In most parts of the developing world, private wealth is generated locally but invested in western world. There are restrictions on foreign exchange transfers and controls of varying degrees on capital movement in different developing states. An effective capital transfer regime would help in sustaining the value of the local currency; investment of savings at home for job creation; infrastructure development; and better control over prices of imported goods and services.

However, the capital continues to move through black-market foreign exchange syndicates; overseas export earnings retentions; and over invoicing of imports. These loopholes in capital regulatory regime result in privileged wealth of the rich and influential of the developing world being held abroad. Besides outflow of capital – commissions and kick-backs from debt transactions; foreign direct investment contracts; privatisation of state owned corporations; and civilian and military procurements are directly deposited into private accounts of ruling elite, operated at tax havens like Switzerland, British Virgin Islands, Hong Kong, Panama, Middle East and several other locations notorious for parking ‘dirty money’.

The capital so accumulated by the elite is then invested abroad. There are various motives and reasons which influence the elite’s choice of investment destination. However, the common factor which forces elite to invest abroad is: fear. They are afraid of their own people – most of whom live under the poverty line and desperate to survive – they are a potential threat to political and economic stability. Without exceptions, families of military, political, religious and business elite from the developing world settle down in politically and economically stable Western countries. They own assets and businesses abroad with the capital drained from their poor homelands.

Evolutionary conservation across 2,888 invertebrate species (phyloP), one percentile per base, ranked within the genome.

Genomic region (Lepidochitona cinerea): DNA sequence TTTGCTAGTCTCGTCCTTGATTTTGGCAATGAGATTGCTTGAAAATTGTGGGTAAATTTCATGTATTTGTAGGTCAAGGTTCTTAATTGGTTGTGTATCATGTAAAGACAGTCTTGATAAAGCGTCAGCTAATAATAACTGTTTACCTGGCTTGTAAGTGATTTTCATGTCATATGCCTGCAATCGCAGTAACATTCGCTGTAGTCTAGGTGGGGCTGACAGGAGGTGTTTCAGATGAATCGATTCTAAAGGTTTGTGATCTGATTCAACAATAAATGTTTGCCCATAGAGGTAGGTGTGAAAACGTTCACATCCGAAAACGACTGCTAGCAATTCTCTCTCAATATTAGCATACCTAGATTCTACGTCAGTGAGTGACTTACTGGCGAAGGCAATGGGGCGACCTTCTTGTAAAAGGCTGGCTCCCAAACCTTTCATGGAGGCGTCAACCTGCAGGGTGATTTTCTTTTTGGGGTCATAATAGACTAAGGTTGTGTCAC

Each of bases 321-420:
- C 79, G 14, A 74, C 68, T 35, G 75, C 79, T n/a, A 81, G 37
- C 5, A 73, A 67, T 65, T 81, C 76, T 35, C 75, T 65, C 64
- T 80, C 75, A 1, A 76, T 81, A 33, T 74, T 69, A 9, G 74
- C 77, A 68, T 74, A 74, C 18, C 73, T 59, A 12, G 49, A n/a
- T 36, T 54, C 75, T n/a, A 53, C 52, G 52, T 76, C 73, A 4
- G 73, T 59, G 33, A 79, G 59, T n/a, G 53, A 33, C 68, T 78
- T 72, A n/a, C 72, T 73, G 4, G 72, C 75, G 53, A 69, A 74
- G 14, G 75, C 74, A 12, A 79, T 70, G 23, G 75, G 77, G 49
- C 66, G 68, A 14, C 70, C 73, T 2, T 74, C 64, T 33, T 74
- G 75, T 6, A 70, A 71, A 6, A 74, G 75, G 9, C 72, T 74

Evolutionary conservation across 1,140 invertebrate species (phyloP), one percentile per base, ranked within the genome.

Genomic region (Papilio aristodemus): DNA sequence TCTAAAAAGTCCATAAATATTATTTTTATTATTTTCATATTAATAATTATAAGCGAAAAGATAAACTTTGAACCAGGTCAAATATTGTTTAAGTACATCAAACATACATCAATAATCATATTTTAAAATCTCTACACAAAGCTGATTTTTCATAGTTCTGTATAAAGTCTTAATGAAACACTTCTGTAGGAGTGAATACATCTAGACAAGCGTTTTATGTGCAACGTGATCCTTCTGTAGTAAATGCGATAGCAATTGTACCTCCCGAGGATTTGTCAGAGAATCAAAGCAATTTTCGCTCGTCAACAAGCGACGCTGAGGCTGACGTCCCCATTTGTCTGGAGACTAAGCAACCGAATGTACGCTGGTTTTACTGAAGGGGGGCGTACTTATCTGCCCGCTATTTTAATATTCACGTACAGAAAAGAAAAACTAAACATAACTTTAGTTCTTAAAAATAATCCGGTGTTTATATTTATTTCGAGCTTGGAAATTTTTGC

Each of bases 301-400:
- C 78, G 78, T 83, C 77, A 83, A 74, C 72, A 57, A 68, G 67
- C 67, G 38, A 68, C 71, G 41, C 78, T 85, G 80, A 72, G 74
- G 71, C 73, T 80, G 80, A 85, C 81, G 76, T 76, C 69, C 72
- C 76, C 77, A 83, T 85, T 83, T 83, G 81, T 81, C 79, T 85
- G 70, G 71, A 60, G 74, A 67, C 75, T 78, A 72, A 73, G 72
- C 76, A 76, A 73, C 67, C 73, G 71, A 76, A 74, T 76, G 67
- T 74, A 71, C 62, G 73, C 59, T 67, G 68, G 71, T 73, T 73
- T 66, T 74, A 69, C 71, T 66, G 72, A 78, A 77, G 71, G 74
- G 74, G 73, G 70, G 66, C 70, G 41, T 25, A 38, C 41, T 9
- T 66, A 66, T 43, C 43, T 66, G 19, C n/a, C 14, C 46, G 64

Western imperialism offers protection for dirty money of the elite from the developing world in return for ‘some sweetened deals from home countries’. These include military procurements; infrastructure development contracts for Western contractors; expensive loans from international financial institutions; and preferential business rights for Western Multinational Corporations (MNCs). These shady deals further extract a greater share of Gross National Product (GDP) of developing states. Most of the remainder at home are hardly enough to cover military and government spendings.

The governments in developing countries resort to International Financial Institutions (IFIs) for more debts to cover these expenditures. The conditions of these financial institutions to extend loans invariably include political, economic reforms in shape of cuts on subsidies for health, education, essential commodities; lower public spendings and opening markets for Foreign Direct Investment (FDI) in consumer sector, which results in further drain of capital.

Capital outflow slows down economic activity – thus increasing poverty and unemployment – causes deterioration in public infrastructure; and aggravates political instability. Hence, further justifying need for huge international loans at higher interests – because of higher country risk caused by desperate populace and weaker economy. A major share of GDP in developing countries goes to debt servicing – and at times more international debt is needed to pay debts. Occasionally, requests for international debts are turned down – the debtor countries are forced in to default on its payments.